➣ Professor Dr. Brenda K. Wiederhold
“Virtual worlds, both immersive and Web-based, are at the frontier of innovation in medical education,” wrote an anesthesiologist in 2008. As Richard Satava wrote 10 years ago, “The greatest power of Virtual Reality (VR) is the ability to try and fail without consequence to animal or patient. It is only through failure – and learning the cause of failure – that the true pathway to success lies.”
Only recently, however, has the VR cost barrier been broken by the establishment of large, collaborative simulation centers, as these partnerships anticipate the influx of practitioners demanding VR training for certification. For example, the Israel Center for Medical Simulation is part of the licensing and accreditation process for various health professionals, including paramedics and anesthesiology residents. The Uniformed Services University National Capital Area Medical Simulation Center, which provides 346,000 hours of simulations per year, partners with the National Board of Medical Examiners, the American College of Surgeons (ACS), and the American Council of Obstetrics and Gynecology. The American Board of Internal Medicine adopted medical simulation (med sim) for use in its certification program for interventional cardiologists. Med sim reaches as far as Accra Ghana, West Africa, where a partnership with ACS created the Medical and Surgical Simulation Institute.
A growing number of health professionals – physicians, nurses, dentists, EMTs, and others – have embraced VR med sim because of its ability to:
- Reduce serendipity in education and training – VR can even out the variability in training should a particular situation not present itself during the surgical residency.
- Facilitate practice and rehearsal without patient consequence – The resident can practice on a 3-D, haptically-enhanced simulator that matches the patient’s anatomy as many times as it takes to feel comfortable with the procedure.
- Reduce medical errors – Interdisciplinary teams can train to reduce errors caused by team member communication gaps or unfamiliarity with new equipment.
- Reduce reliance on animal models – Increasing pressure by PETA and scarcity of cadavers has accelerated the adoption of VR simulation.
- Reduce healthcare costs – Med sim offers the potential to decrease time spent and consequent costs.
Before the advent of mainstream VR med sim, anesthesiologists enjoyed 10% premium reductions beginning in 2001 based on malpractice claims data collected after anesthesiologist errors were reduced based on their work with mannequins. Today, there is a 20% malpractice insurance rate differential between anesthesiologists training with simulators and those not trained with simulators, and the members of this latter group are in steady decline.
In addition to anesthesiology, the use of VR med sim in endoscopic and laparoscopic surgery is producing promising results in terms of effectiveness and cost-effectiveness. One study of laparoscopic surgery found that trainees who studied on their own using a laparoscopic and endoscopic VR simulator achieved proficiency just as well as trainees who were proctored. The independent-study approach was less time consuming for trainees, and certainly minimized instructor time.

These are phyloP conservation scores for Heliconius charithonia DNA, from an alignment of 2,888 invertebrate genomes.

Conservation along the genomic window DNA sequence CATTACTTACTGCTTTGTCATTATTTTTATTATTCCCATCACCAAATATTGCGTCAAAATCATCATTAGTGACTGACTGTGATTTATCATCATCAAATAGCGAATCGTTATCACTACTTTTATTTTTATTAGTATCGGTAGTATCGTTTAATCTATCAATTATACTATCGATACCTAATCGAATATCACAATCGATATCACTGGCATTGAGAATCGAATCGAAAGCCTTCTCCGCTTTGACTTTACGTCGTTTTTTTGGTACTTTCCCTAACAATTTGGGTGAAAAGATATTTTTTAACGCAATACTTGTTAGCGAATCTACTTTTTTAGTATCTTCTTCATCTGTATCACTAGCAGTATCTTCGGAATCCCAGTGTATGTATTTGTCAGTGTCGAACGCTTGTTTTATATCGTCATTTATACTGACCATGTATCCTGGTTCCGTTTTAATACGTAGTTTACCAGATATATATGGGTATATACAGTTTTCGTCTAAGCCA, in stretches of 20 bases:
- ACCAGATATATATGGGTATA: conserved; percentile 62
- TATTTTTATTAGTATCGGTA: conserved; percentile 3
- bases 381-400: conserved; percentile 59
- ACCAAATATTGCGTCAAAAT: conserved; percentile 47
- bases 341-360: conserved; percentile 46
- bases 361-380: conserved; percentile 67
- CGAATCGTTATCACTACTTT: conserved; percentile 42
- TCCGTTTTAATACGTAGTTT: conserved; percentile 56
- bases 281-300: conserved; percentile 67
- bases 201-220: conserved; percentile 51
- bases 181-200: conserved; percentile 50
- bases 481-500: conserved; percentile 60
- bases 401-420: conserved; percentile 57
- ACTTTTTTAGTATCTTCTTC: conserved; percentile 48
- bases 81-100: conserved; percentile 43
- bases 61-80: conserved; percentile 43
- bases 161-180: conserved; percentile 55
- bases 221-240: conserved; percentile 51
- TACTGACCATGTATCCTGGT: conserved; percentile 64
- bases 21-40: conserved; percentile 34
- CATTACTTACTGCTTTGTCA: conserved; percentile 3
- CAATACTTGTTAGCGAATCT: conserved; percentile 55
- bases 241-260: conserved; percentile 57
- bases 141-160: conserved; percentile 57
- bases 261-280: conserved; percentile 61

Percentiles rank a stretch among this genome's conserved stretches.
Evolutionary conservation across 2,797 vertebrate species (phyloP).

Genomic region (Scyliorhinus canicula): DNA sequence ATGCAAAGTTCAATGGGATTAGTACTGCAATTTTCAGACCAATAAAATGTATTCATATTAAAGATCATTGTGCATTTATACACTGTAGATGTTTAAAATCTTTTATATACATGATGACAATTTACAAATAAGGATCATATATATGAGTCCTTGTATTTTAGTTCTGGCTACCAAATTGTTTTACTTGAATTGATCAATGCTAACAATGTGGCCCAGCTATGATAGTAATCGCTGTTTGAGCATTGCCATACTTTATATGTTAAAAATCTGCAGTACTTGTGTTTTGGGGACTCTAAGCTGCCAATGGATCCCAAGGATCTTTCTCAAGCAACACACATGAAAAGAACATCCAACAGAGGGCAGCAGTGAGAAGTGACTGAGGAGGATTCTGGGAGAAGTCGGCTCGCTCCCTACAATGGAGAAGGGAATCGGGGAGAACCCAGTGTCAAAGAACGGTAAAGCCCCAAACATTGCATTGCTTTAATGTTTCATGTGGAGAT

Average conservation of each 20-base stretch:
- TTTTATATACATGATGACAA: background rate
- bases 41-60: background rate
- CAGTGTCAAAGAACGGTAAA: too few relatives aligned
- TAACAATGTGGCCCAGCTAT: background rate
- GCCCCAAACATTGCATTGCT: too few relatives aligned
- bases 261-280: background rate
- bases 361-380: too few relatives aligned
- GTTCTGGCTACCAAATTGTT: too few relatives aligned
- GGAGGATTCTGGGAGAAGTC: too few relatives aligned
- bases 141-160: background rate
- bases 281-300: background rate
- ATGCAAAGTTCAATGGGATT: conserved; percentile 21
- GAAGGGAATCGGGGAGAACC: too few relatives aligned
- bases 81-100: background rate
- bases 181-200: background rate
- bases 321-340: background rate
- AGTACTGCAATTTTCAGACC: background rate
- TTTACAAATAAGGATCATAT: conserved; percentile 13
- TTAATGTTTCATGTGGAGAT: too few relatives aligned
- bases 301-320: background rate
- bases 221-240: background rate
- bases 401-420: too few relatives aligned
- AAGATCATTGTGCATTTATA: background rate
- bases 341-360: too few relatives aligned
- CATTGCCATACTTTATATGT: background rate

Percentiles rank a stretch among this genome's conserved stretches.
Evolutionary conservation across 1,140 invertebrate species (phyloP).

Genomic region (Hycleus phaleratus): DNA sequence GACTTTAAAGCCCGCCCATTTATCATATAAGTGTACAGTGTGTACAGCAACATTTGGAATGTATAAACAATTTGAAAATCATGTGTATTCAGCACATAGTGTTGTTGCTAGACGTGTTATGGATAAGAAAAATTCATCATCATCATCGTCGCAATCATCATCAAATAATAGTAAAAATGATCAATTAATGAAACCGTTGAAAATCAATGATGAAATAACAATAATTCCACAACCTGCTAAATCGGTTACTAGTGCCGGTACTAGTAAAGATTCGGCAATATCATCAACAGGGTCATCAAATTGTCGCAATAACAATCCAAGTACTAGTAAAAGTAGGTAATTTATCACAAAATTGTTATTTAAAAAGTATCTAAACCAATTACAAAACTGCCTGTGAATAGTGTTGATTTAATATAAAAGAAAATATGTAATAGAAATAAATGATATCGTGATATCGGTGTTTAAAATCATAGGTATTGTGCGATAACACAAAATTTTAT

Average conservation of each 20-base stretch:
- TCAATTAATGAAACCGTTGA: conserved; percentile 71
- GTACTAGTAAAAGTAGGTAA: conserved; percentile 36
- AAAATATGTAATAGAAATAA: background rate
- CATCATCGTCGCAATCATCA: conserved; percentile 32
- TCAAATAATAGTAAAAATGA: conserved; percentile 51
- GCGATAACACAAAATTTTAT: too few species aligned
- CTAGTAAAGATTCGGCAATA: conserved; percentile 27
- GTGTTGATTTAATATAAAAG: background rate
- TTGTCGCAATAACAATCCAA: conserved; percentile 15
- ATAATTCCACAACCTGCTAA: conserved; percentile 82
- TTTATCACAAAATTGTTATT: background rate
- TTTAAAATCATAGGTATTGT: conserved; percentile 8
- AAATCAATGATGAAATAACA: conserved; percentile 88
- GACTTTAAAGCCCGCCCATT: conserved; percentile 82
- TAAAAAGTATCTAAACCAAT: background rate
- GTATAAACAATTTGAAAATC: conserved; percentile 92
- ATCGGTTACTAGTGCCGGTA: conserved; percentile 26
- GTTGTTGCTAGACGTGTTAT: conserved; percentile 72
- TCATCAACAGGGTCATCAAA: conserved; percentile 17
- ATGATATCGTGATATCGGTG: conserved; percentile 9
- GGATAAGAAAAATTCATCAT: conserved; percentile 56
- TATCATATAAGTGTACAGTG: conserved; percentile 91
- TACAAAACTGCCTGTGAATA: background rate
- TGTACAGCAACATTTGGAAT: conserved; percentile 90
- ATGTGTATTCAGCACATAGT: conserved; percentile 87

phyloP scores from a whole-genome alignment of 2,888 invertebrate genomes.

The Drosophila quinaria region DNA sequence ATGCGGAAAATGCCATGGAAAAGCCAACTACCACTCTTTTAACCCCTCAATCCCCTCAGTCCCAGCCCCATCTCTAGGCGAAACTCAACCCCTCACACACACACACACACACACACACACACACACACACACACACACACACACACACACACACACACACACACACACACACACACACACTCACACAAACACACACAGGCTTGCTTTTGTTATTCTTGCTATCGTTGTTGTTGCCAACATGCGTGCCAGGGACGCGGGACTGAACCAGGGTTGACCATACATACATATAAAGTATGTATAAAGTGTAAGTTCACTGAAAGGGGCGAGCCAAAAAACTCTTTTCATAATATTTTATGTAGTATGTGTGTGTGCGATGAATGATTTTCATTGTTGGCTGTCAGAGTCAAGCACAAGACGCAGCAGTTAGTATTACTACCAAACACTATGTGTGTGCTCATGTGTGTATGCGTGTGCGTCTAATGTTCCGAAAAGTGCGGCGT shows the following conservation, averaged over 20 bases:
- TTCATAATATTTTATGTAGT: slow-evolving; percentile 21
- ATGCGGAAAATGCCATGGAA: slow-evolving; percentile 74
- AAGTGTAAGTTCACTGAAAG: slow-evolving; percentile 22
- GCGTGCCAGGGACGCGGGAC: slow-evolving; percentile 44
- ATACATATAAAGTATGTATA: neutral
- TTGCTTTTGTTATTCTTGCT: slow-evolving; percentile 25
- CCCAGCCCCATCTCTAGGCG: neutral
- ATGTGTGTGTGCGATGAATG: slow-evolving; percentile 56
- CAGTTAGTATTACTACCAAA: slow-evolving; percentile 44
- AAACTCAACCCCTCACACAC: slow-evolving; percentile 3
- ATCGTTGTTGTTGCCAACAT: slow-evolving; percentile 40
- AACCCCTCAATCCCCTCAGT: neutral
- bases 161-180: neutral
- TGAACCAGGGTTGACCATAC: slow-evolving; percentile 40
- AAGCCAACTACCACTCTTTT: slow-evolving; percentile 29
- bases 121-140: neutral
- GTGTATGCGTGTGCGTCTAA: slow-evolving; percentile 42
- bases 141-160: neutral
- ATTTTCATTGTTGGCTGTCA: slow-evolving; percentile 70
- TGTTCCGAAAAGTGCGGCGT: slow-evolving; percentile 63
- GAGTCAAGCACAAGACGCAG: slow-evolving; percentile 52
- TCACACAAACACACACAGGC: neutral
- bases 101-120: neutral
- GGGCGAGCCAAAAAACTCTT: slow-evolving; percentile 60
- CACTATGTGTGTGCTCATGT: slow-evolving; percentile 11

There are significant benefits to simulation training, as one study focusing on endovascular procedures found. After nine residents trained for three days on the simulation, performance improved significantly from early on day one in three categories:
- Total procedure time decreased 54%
- Volume of contrast decreased 44%
- Fluoroscopy time decreased 48%
Endovascular simulation training is up to 16 times less expensive than similar training with animals, as found by researchers in another study. The economic analysis compared the rental of an animal laboratory to the purchase or rental of the simulator Procedicus VIST (Mentice). According to the researchers, consumption of stents for each procedure is the largest cost in the animal lab, as the stents cannot be retrieved from the animal.
Most recently, a meta-analysis of more than 600 studies involving technology-enhanced simulation training showed consistently large effect sizes for knowledge, skill, and behavior outcomes, and moderate effects for patient-related outcomes. The authors of this JAMA study are currently researching how to use simulation-based teaching most cost-effectively, and we look forward to reviewing the results of that research.
Create your own reality!
President of Virtual Reality Medical Institute (VRMI) in Brussels, Belgium. Executive VP Virtual Reality Medical Center (VRMC), based in San Diego and Los Angeles, California. CEO of Interactive Media Institute a 501c3 non-profit Clinical Instructor in Department of Psychiatry at UCSD Founder of CyberPsychology, CyberTherapy, & Social Networking Conference Visiting Professor at Catholic University Milan.